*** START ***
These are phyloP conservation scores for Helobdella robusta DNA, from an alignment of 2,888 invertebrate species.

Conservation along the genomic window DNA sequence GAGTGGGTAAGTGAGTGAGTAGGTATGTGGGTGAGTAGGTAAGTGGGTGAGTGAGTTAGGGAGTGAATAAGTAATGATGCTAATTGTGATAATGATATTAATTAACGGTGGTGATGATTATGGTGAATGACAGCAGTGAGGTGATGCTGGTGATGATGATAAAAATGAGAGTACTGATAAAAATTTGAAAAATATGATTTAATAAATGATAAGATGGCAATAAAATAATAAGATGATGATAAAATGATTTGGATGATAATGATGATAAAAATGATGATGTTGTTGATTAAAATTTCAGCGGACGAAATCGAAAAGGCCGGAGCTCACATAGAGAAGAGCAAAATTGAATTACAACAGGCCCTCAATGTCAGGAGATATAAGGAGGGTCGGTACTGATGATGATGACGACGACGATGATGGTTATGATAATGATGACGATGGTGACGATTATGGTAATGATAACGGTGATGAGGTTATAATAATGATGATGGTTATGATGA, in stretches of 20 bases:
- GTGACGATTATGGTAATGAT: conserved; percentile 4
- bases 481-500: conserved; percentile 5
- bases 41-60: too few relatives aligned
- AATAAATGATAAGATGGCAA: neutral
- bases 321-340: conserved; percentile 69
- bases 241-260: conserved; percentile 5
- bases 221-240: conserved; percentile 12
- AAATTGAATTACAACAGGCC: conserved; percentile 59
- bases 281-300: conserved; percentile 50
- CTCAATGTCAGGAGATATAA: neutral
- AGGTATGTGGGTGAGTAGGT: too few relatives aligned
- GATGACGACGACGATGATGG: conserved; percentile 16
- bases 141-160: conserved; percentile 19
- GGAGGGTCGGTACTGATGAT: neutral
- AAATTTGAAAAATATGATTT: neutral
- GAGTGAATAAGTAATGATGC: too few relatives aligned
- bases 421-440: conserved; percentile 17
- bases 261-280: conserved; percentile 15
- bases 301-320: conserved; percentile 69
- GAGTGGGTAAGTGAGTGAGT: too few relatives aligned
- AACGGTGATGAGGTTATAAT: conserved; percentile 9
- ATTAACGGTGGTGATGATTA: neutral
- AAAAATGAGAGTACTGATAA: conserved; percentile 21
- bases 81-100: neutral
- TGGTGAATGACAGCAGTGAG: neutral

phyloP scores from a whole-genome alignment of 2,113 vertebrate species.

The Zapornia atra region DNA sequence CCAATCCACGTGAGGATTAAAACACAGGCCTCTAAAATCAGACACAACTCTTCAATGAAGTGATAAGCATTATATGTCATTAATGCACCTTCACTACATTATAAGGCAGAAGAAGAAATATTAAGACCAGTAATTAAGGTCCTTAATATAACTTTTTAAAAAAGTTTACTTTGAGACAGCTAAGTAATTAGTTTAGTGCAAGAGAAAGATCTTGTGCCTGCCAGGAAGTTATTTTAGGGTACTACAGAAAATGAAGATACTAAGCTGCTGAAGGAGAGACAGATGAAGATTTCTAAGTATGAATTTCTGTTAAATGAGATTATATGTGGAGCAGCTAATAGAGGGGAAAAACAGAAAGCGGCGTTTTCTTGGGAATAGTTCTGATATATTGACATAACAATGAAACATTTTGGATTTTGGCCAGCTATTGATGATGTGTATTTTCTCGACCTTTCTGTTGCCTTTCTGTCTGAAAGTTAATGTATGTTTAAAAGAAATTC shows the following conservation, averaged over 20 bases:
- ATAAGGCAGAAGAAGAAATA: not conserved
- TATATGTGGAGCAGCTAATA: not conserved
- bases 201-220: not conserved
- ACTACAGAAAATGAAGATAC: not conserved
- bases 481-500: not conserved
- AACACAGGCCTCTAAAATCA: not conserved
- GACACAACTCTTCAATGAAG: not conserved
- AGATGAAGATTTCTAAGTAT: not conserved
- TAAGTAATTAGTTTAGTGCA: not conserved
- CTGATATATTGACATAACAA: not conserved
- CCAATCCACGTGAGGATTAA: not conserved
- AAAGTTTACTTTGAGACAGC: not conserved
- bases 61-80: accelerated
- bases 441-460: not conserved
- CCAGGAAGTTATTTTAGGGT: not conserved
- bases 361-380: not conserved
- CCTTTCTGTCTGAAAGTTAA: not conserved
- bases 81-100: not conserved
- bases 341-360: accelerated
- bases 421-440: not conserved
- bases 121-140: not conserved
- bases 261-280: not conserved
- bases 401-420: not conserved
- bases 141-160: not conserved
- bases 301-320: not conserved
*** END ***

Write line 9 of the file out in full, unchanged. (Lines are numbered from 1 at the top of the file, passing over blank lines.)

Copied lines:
- bases 221-240: conserved; percentile 12